“Shame is a focus on self, guilt is a focus on behavior. Shame is “I am bad.” Guilt is “I did something bad.” How many of you, if you did something that was hurtful to me, would be willing to say, “I’m sorry. I made a mistake?” How many of you would be willing to say that? Guilt: I’m sorry. I made a mistake. Shame: I’m sorry. I am a mistake.“Brené Brown
The whole concept of shame vs. guilt is somewhat new in my world. I really never stopped long enough to contemplate how these feelings are different, why it mattered, or how this could change my opinions, thoughts, or beliefs.
I realized I have been confused or never actually been taught how both shame and guilt can play such an important role in my life.
You may sometimes confuse shame with guilt, a related but different emotion.
- Guilt is a feeling you get when you did something wrong, or perceived you did something wrong. Guilt means we feel like crap over something we have done, apologize and hopefully move past it.
- Shame is a feeling that your whole self is wrong, and it may not be related to a specific behavior or event. Shame is a title, role, or identity that we accept from an early age, entangled in our core.
The scary part of shame is that very few people realize or identify with the feeling. It is not like someone is going to walk around thinking, “I am full of shame”. That would be silly and self-defeating. It is more like individuals live with owing and accepting every other persons negativity, blame, or being the reason for most things that go poorly.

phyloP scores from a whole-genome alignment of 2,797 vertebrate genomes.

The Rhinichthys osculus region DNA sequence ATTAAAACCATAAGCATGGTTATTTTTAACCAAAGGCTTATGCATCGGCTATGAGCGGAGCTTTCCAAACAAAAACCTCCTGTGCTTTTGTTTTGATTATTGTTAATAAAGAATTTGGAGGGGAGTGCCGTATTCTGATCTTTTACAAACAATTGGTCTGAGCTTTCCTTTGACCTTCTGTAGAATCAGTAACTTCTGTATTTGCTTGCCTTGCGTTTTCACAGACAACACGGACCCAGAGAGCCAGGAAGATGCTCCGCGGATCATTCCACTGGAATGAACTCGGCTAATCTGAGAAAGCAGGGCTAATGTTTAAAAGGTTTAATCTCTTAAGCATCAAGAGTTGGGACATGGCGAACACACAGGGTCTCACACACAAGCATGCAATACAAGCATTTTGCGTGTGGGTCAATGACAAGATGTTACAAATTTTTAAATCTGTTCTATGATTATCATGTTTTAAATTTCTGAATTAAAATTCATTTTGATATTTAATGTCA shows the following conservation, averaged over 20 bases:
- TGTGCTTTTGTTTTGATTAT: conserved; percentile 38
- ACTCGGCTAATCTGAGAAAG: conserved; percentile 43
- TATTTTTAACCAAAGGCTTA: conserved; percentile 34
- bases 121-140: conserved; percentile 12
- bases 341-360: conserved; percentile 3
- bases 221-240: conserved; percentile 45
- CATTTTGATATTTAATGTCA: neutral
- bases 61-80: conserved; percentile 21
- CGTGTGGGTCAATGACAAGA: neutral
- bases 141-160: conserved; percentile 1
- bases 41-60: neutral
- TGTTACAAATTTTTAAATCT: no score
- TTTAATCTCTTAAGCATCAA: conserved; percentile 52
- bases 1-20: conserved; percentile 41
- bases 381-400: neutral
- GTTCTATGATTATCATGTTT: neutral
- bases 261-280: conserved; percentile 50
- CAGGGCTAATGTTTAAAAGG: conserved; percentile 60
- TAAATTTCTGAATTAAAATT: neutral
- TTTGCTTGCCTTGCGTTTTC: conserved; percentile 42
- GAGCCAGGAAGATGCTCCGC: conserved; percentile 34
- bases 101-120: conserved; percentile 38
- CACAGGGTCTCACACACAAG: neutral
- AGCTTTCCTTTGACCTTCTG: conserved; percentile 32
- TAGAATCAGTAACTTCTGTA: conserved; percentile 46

“We desperately don’t want to experience shame, and we’re not willing to talk about it. Yet the only way to resolve shame is to talk about it.”Brené Brown
How Shame Happens
From the day you were born, you were learning to feel that you were okay or not okay, accepted or not accepted, in your world. Your self-esteem was shaped by your daily experiences of being praised or criticized, lovingly disciplined or punished, taken care of or neglected.
People who grow up in abusive environments can easily get the message that they are undeserving, inadequate, and inferior—in other words, that they should feel ashamed.
“Shame corrodes the very part of us that believes we are capable of change.”Brené Brown
Over time, intense feelings of shame can take hold of a person’s self-image and create low self-esteem. Feelings of shame often stem from what other people think. The person may become super-sensitive to what feels like criticism, even if it isn’t, and may feel rejected by others. Inside, they feel painful self-contempt and worthlessness.
Guilt and shame are useful feedback mechanisms. But left unchecked, they can interfere with our sense of self, close relationships, and how we show up in the world.
After lots of reading, I feel Brené Brown is the leading expert on this subject. Here is a list of her books and where to begin:
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CRT, CCDC, CACC | Counselor & Life Coach
Empowering individuals, families and communities to grow and heal through advanced approaches in Creative Arts Therapy, setting the standard for treatment, practice and training within the field.